The Bright Side: Big girls of August

  • “Go Get Em” caught a 642-pound blue in the Kona Throw Down. From left, Frank Luhan, James Francis, Dave Crawford and Capt. Jimbo Wigzell. (Jody Bright/Special to West Hawaii Today)

  • Shawn Bebeau and his son Evan pose with their 411-pound marlin boated in the Kona Throw Down on “Sweet Sadie." (Jody Bright/Special to West Hawaii Today)

The Hawaii Marlin Tournament Series realizes an annual tag and release rate of about 95%. Through the first three tourneys — and into the final day of the fourth — 89 marlin were tagged and released. No big ones were scaled.

Angler Guy Arrington caught the 19th marlin of the Series, and it was the first keeper. Guy’s marlin weighed 672.5 pounds, and helped them seal the runner up position of the Kona Throw Down, one of only two places paid.


This was the third “place or win” out of the first four tournaments for Arrington and the team on “Wild Hooker,” so it meant a lot to them. To the rest of the fleet, it meant a lot as well, but for different reasons.

Guy’s fish kicked off a run of big marlin, a run that everyone had been trying to patiently wait for. “Trying” is the operative word here because after 89 fish and 258 boat/fishing days, the patience of many was wearing thin.

When asked what it was like to hook into the first keeper of the whole season after a long wait, Guy said, “It was great because we knew it was a qualifier. We also knew we didn’t want to do something to screw it up. When it first jumped it was too far away to judge. We also couldn’t see where the hook was, so we didn’t know how aggressively we could fight it. So, we took the fight pretty cautiously. When we got it up and under control, we discovered that the hook was in solidly and not coming out. We didn’t have to play it so safe, but it all worked out.”

The very next day, early in the morning, another big one struck behind “Last Chance” and this time, all hell broke loose. Later, one of the crew would comment that the fish had tried to kill them — a few times.

Chad Beaudry, owner of “Last Chance” commented on how his dream fish turned into something like a character from a horror movie, “It was shocking. It was only about three seconds from the time we saw it a hundred yards away to jumping right next to the boat, coming at us. Its speed was amazing! Tracy managed to get out of its way but while he was maneuvering to pick up the belly in the line the dang thing kept coming. As Tracy backed away, it was off the bow of the boat, chasing us. Once we got all the line up, Tracy turned the boat to face it and the dang thing started jumping at us again, mouth wide open. It was crazy! Mike, the deck hand yelled, ‘It’s really coming at us!’ What a rush.”

The gang on “Last Chance” survived the craziness and their fish weighed 765.5 pounds. Shortly after that, “Five Star” released one that they called 395 pounds, only 5 pounds short of being a qualifier. Around two o’clock, “Sweet Sadie” put one in the boat that would go 411 pounds.

With less than an hour to go in the Kona Throw Down, Capt. Jimbo Wigzell on “Go Get Em” hooked up. Four hours later, he called in a caught fish, estimated to be over six hundred pounds. Getting in after dark, Frank Luhan closed out the fifth series tourney with a 642 pound blue, the third largest.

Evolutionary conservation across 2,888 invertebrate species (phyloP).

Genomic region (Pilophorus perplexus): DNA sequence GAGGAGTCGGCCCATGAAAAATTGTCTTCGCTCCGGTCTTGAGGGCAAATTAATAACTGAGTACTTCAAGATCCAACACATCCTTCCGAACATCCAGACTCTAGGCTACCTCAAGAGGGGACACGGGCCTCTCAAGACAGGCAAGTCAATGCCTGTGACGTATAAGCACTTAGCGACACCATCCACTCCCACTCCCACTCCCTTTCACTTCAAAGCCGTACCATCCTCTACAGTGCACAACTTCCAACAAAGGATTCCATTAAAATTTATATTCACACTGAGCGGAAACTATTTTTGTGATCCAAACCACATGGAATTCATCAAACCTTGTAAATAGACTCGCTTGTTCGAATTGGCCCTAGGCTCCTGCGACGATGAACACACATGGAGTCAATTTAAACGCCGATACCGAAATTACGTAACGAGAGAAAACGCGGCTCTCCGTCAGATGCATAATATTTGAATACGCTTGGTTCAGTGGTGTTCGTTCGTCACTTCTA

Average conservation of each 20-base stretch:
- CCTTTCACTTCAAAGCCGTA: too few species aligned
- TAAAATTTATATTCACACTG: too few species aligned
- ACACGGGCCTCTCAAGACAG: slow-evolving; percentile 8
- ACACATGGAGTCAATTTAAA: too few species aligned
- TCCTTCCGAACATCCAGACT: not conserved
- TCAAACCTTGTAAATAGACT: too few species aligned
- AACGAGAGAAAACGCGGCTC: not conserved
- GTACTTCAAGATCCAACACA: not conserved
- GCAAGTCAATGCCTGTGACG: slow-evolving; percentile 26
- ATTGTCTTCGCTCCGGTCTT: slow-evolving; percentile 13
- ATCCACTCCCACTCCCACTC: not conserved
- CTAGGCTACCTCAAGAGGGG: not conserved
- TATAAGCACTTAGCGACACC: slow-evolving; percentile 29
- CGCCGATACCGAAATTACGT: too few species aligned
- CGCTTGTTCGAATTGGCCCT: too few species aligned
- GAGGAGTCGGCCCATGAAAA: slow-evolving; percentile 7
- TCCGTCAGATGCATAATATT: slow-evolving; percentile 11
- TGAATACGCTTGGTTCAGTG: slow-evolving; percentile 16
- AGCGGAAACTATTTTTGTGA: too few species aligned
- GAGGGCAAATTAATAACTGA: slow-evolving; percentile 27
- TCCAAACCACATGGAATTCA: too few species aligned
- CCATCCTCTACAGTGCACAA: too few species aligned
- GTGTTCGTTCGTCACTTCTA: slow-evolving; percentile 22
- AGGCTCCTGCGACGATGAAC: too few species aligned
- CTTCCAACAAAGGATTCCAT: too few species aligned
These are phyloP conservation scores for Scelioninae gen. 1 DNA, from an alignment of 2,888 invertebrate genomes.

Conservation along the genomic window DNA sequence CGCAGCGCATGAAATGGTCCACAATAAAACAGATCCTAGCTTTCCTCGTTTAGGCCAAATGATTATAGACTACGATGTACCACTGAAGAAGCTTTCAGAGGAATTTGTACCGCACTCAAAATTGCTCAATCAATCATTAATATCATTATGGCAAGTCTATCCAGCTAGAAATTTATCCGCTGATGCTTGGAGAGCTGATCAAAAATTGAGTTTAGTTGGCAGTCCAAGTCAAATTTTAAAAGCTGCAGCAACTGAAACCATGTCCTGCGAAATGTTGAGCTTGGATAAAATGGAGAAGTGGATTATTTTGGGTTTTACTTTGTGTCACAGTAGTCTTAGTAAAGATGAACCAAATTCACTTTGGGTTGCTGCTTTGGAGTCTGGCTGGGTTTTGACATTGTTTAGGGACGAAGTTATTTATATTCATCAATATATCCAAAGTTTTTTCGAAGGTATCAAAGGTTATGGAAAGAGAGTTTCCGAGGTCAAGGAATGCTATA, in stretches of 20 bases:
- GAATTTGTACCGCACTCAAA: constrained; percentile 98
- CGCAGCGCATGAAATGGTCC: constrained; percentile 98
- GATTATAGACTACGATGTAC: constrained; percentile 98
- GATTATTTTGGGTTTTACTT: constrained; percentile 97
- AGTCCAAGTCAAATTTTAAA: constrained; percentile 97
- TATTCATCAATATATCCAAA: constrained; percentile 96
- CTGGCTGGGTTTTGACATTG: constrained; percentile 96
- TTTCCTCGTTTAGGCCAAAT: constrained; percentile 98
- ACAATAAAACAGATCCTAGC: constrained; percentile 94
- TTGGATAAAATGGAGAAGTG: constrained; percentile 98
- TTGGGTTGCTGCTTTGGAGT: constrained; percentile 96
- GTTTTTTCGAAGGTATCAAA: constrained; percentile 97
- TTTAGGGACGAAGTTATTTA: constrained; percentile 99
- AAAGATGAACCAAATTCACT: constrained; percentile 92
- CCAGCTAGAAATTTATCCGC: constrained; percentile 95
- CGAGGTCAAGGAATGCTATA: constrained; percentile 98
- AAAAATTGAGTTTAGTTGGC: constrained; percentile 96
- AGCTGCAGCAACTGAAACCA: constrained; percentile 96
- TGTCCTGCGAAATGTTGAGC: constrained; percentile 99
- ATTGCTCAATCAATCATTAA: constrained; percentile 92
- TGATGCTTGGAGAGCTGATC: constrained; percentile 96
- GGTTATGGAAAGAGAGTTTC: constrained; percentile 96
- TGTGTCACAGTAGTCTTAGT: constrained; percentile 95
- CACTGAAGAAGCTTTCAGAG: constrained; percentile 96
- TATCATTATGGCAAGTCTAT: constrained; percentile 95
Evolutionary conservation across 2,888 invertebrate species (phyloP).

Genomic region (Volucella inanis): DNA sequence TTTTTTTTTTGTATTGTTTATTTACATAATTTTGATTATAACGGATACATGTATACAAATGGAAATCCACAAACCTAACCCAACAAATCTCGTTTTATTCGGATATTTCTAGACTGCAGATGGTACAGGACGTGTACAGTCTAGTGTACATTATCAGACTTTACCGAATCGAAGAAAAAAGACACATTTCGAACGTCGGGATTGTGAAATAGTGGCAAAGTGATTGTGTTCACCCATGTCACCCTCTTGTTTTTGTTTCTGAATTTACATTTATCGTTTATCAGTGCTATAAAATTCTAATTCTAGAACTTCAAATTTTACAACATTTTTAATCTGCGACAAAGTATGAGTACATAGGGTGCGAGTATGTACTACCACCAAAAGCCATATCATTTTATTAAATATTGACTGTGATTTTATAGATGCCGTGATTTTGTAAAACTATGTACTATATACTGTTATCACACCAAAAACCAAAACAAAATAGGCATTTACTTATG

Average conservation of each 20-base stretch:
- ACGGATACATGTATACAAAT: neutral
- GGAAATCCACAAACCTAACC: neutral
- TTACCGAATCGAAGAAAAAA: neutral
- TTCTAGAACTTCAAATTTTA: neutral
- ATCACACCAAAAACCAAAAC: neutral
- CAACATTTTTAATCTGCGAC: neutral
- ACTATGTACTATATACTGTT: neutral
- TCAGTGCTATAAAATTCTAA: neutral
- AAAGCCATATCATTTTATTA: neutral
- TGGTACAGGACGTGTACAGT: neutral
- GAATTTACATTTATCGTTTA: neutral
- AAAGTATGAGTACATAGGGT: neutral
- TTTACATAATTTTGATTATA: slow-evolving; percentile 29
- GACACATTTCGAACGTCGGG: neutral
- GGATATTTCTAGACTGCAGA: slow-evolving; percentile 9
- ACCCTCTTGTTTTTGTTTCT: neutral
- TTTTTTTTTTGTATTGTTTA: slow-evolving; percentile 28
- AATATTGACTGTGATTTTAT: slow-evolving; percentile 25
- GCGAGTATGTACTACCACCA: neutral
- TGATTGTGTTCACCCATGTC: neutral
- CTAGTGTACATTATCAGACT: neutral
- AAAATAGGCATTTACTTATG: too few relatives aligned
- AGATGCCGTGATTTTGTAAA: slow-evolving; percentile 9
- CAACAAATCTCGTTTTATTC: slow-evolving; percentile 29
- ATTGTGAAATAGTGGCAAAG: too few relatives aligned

After 89 taggers, four of the next six caught were “qualifiers.” No one knows exactly why the big ones all of a sudden started biting. Theories abound in fishing, and some said after spawning, the big ones eat and then leave Kona waters.

The big ones, however, had other ideas.

Tourney six in the Series was the Skins Marlin Derby, and it saw the marlin count climb to 108. One, however, stood out from the rest.

Tournament fishermen spend time in between bites thinking, trying to manifest a bite and the scenario that could clinch the win. One scenario seems universal; a giant fish climbs on a lure, jumps all over the ocean, then quietly expires so there is no tussle at boat side. This removes the “pucker moment” when most big ones are lost, for various reasons.

Rey Rubalcava hooked into one he said he knew was big, but he wouldn’t let his mind speculate how big. “I’ve been a fishing nut since I was four or five years old, but I’m relatively new to Kona marlin fishing. When I saw the size of this fish from shoulder to belly, I knew it was a qualifier but I just told myself it’s four hundred and one so I wouldn’t get too worked up. No matter the size of the fish, the job is same so I just focused.”

Rey said that the fish jumped a few times then came to the boat. When Ryan O’Halloran pulled the leader, it felt the change in pressure and dove, tangling the line around its tail, ultimately causing its demise. The rest of the battle was lifting dead weight.

“When it got to the surface it was done, which was great because so many things can go wrong if you try and take a green 800-pounder,” Rubalcava said.

Rey recognized that the “dream scenario” that fishermen hope for in tournaments had become his reality. He and his crew were ecstatic to win, but the best part was the outpouring of aloha from the crews on the other boats. “Everyone was so happy for us, it was really something. These are our competitors, and they all came by to congratulate us. It was a long time coming and we appreciate the whole thing.”

The statistics of last week appeared to skew the tag and release rate, but in the end, 103 marlin have been released alive and only five have been weighed. That’s a tag and release rate of 95.6%. Right at average, and very good for the fish.

For a full report on each tournament and the standings of anglers and boats in the Series, log on to

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